• Thursday, July 8: Big Bad Voodoo Daddy - a high-energy swing dance band from Southern California.
• Friday, July 9: Randy Houser country rock.
• Saturday, July 10: Think Floyd -the Pink Floyd tribute accompanied by fireworks.

Los Lonely Boys
The Texas trio of guitarist Henry Garza and his brothers, bass player Jojo and drummer Ringo bring three-part harmonies and the power-pop energy of Mexico to their music, alternating between originals from their three albums and their own take on a number of cover songs.
Originally from a small town in West Texas, the Boys started performing with their father, Ringo Garza, Sr., as children. Music was a family tradition for the Garzas: The Boys’ father performed with his seven brothers in a conjunto group called The Falcons, mixing country music with Spanglish sounds.
When their father’s band broke up, his sons started backing him, taking their act on the road to Nashville, where they performed off and on through the ‘90s, playing a mix of country, Tex-Mex and classic rock. When things went flat in Nashville, the family moved back to Texas and the brothers organized Los Lonely Boys.
The band had a multi-platinum hit with their 2003 debut album, “Los Lonely Boys,” and went on to hit the No. 2 spot on Billboard’s album chart with their 2006 follow-up, “Sacred.” Currently, they’re promoting their third album, “Forgiven.”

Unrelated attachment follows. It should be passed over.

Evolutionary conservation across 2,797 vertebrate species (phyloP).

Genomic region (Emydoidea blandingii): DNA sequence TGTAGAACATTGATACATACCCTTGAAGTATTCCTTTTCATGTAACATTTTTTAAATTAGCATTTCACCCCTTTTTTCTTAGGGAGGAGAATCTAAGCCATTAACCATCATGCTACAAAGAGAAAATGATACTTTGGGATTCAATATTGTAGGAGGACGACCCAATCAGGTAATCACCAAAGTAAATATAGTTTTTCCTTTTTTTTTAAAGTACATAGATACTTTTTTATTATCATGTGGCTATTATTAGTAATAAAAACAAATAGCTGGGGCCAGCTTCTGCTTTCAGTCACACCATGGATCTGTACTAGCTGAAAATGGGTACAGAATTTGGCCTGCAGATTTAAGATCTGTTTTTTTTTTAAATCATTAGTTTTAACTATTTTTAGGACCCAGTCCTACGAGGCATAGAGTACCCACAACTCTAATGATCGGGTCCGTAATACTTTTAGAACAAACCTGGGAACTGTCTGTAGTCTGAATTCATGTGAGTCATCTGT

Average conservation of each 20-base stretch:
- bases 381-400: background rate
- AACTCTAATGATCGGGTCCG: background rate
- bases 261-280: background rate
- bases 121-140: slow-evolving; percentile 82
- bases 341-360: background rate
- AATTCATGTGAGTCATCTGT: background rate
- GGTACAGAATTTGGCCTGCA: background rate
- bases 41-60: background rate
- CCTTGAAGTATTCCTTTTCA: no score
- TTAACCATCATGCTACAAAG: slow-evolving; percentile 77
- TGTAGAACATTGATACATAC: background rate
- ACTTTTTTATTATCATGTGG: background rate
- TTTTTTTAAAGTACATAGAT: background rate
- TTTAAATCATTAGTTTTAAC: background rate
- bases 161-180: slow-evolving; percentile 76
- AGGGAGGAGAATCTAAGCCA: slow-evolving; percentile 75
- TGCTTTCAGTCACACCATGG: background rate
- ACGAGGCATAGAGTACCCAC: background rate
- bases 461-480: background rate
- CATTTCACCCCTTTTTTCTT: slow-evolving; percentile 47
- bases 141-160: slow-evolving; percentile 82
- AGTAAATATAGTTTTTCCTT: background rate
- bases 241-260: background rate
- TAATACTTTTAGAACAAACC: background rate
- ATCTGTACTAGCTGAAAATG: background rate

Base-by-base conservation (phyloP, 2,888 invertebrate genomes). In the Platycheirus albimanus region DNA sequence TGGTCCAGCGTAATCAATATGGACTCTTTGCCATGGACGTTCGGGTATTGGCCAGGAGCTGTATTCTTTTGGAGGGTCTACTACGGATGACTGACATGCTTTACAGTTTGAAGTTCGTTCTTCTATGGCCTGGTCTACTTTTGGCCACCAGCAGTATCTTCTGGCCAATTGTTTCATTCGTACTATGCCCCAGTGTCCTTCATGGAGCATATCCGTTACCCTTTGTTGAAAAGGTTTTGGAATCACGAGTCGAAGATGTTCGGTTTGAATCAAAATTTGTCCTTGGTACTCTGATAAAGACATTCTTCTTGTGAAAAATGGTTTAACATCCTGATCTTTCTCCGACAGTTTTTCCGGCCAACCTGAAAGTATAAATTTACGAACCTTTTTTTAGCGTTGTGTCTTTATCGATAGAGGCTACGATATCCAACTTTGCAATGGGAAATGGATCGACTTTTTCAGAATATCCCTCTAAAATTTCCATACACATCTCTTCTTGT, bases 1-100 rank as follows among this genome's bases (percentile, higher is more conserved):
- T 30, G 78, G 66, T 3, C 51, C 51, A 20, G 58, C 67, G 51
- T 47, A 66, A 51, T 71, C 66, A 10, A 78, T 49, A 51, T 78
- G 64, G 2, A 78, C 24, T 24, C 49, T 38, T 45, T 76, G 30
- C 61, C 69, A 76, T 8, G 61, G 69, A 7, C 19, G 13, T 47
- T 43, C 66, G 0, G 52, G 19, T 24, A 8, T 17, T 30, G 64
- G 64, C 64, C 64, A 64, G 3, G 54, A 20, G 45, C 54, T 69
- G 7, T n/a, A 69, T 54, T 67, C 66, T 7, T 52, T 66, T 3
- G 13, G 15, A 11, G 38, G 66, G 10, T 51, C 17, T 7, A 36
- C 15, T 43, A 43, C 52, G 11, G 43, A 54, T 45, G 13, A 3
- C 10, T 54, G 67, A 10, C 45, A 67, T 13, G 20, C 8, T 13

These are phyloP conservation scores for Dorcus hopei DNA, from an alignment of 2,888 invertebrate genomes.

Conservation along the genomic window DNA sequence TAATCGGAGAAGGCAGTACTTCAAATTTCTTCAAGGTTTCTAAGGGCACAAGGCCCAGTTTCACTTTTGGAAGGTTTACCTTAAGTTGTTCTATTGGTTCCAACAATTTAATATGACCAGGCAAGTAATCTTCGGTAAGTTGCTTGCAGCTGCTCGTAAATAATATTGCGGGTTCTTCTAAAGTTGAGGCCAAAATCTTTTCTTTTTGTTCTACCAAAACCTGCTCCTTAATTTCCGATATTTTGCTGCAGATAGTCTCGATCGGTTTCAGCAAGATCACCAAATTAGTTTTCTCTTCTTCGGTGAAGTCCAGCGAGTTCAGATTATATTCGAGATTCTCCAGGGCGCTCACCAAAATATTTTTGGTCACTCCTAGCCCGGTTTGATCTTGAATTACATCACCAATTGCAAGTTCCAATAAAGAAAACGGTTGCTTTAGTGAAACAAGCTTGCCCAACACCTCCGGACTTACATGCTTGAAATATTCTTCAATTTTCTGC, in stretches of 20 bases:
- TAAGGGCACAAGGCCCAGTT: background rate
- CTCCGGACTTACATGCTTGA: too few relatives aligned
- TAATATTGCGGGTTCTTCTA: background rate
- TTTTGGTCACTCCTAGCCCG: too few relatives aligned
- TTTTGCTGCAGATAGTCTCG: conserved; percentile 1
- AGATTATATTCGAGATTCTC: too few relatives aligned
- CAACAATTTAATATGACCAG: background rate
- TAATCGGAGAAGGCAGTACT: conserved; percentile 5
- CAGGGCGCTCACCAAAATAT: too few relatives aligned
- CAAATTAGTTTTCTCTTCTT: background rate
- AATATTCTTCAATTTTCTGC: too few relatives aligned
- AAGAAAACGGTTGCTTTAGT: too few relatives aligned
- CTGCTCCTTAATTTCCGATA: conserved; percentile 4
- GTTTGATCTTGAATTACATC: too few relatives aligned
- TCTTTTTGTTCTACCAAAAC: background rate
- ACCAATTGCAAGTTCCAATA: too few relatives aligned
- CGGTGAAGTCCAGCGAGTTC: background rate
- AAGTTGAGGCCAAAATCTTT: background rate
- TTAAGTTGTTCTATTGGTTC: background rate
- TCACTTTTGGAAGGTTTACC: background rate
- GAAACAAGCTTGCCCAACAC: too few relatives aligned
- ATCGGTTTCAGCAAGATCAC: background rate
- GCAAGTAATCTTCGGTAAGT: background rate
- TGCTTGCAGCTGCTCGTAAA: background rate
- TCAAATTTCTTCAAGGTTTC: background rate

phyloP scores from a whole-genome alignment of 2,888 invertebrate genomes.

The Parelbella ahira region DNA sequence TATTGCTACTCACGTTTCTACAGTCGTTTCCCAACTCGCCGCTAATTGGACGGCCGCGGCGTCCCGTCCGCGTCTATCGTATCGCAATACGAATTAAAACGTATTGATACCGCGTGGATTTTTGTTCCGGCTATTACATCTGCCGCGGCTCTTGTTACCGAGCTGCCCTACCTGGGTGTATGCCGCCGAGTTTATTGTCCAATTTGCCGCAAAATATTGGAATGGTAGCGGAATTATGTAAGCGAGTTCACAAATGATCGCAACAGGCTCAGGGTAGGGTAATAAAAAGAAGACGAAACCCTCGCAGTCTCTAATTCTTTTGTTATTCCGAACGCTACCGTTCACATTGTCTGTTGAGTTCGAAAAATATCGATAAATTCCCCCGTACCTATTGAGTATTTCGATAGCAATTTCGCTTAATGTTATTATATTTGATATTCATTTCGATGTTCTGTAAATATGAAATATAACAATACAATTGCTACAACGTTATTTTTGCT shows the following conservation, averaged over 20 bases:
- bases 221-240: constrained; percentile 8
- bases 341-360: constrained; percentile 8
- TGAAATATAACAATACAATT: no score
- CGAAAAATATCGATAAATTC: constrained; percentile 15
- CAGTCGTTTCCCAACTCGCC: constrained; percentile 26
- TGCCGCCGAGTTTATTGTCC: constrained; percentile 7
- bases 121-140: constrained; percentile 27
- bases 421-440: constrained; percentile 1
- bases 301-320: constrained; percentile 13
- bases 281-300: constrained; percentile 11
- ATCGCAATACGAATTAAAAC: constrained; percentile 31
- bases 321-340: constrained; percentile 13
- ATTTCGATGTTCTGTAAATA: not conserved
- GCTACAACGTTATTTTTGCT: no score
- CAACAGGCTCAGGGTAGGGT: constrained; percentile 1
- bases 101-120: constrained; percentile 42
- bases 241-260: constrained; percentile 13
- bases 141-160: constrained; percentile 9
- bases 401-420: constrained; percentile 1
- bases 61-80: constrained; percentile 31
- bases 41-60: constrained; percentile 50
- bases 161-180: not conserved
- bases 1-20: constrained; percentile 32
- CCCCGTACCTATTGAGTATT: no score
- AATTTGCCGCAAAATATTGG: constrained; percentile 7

Expect a wide mix from the Boys. In addition to originals, such as their Grammy-winning hit, “Heaven,” they play a number of classic rock chestnuts, including the Spencer Davis/Stevie Winwood hit, “I’m a Man,” Santana’s “Evil Ways,” The Doors’ “Roadhouse Blues,” Tony Joe White’s “Polk Salad Annie,” and The Beatles’ “She Came in Through the Bathroom Window.”
“It’s kinda crazy, we’re like the Mexican Beatles,” says Henry Garza in their bio. “People always ask us what kind of style we play. I tell ‘em it’s a cross between Stevie Ray meets Santana, Jimi Hendrix meets Richie Valens, or the Beatles meet Ronnie Milsap.”

Tommy Castro
Straight outta’ San Jose, California comes Tommy Castro, who got his start performing in the San Francisco Bay area in the 1970s and has since hammered out a reputation for a searing stage show that samples everything from Southern rock to Chicago blues and the Memphis sound.
Castro leads the next generation of top-flight electric blues performers on the heels of B.B. King, John Lee Hooker, Buddy Guy and Bo Diddley, all of whom he’s been associated with, sharing stages or as a guest recording artist.
With 12 albums to his credit, Castro has a reputation for a hybrid style that mixes many influences and genres. As the saying goes, expect the unexpected.

Harper and The Midwest Kind
One of Michigan’s most notable performers, Harper is an expat from western Australia who toured the U.S. throughout the ‘90s before taking the plunge and moving to Jackson, MI several years ago.
An ace on the harmonica as well as the digeridoo, Harper brings a blues-rock sound to the stage, often with socially-conscious lyrics that speak to issues such as justice and personal freedom. Top it off with Harper’s smooth vocals and Down Under attitude and you and your mates are sure to be rockin’.

Check out next week’s Express for info on 1964: The Tribute, Big Bad Voodoo Daddy, Randy Houser and Think Floyd.

-- by Robert Downes